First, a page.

Saturday, November 17

Michael Kors, Kate Hudson feature in campus event to promote food philanthropy


Michael Kors and Kate Hudson said students have more influence on social media than they might think. They went on to say students can have an impact even without fame or wealth. (Tanmay Shankar/Daily Bruin)

Michael Kors and Kate Hudson said students have more influence on social media than they might think. They went on to say students can have an impact even without fame or wealth. (Tanmay Shankar/Daily Bruin)


Actress Kate Hudson said she taught women in Cambodia how to sustain crops for their families and local schools during a service trip with the United Nations World Food Programme.

The Undergraduate Students Association Council Campus Events Commission invited Hudson and fashion designer Michael Kors to campus to inform students about ways to get involved with WFP, said CEC Speakers Director Sharon Lee. Kors and Hudson were joined by WFP Chief of Staff Rehan Asad. Their work included supplying over 17 million meals to developing countries.

Campus Events Commissioner Alley Madison did not reply to request for comment.

WFP, a humanitarian organization dedicated to delivering food and improving nutrition in deprived communities, reports that one in nine people worldwide do not have enough to eat.

Each year, WFP distributes about 12.6 billion rations to roughly 80 million people in 80 countries, according to WFP’s website. Asad said the average cost for a single meal is $0.31.

Kors and Hudson said students have more influence on social media than they might think. They went on to say students can have an impact even without fame or wealth.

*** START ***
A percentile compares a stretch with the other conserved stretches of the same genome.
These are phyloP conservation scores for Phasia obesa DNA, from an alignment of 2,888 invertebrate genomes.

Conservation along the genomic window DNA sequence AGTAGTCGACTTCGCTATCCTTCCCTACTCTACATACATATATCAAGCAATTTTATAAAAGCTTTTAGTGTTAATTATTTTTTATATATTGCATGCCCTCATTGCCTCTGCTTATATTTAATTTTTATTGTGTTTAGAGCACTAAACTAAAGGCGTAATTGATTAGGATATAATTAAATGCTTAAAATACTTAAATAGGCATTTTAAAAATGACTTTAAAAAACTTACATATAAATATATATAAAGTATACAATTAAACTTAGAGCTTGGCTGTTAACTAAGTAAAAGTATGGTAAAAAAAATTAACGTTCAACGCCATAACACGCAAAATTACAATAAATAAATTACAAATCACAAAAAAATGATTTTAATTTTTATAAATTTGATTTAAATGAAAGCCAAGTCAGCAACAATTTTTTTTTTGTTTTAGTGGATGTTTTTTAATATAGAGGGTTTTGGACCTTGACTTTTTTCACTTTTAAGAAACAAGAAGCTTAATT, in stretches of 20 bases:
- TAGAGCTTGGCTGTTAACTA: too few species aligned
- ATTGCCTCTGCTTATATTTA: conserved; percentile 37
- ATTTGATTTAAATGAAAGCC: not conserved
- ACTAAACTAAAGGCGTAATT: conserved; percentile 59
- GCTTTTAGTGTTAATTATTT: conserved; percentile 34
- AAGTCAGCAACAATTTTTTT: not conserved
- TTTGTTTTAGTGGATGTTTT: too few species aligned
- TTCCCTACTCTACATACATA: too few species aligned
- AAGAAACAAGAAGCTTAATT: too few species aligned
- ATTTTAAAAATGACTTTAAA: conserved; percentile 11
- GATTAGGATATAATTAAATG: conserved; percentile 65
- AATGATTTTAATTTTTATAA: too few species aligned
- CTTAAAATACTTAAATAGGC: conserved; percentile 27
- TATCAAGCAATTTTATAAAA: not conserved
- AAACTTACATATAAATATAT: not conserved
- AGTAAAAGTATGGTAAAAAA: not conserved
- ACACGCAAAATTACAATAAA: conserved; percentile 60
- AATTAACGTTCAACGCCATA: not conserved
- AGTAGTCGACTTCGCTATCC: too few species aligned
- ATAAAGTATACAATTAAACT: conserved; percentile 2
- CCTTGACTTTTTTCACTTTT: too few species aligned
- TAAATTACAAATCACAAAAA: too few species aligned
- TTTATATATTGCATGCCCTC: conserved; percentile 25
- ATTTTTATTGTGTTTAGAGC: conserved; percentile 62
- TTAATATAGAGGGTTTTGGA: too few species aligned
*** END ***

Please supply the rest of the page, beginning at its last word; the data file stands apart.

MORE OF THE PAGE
Kors said he was able to use his platform in the fashion community to promote awareness and involvement in the food security movement.

“Fashion can be thought of as very frivolous.” Kors said. “But you can take your love of style and give back.”

Lee said she hopes students learn that individuals can make a difference from the event.

“In this day and age with social media, everyone has the power to influence communities and individuals from around the world,” Lee said.

Kors said he became involved with WFP in 2013 to raise money and awareness for the worsening hunger issue. Hudson said she joined these efforts in 2015.

WFP named Kors an ambassador in 2015 and Vice President Joe Biden gave him the McGovern-Dole Leadership Award in 2016. Kors has been involved in food philanthropy for more than 20 years.

Hudson, who was recently named Goodwill Ambassador for WFP, said supplying local schools food increases the likelihood children, especially young girls, will go to school.

“Young girls are often not allowed to go to school, but the (WFP) has started school programs that allow students to take food home,” she said. “So young girls are being sent to schools to get food to feed the family.”

Sareeta Young, a third-year film student, said she appreciated CEC was able to bring prominent figures to expose students to international advocacy.

“I learned that it’s important to be connected to community and to get outside of your bubble,” Young said.

Presley Moreno, a first-year undeclared student, attended the event and said the event made her see hunger in a different way.

“To hear the statistics and data and hear of ways to help, really makes you realize anyone can help out, even us as students,” Moreno said.

Kors and Hudson said they hope students will be inspired to take action against world hunger.

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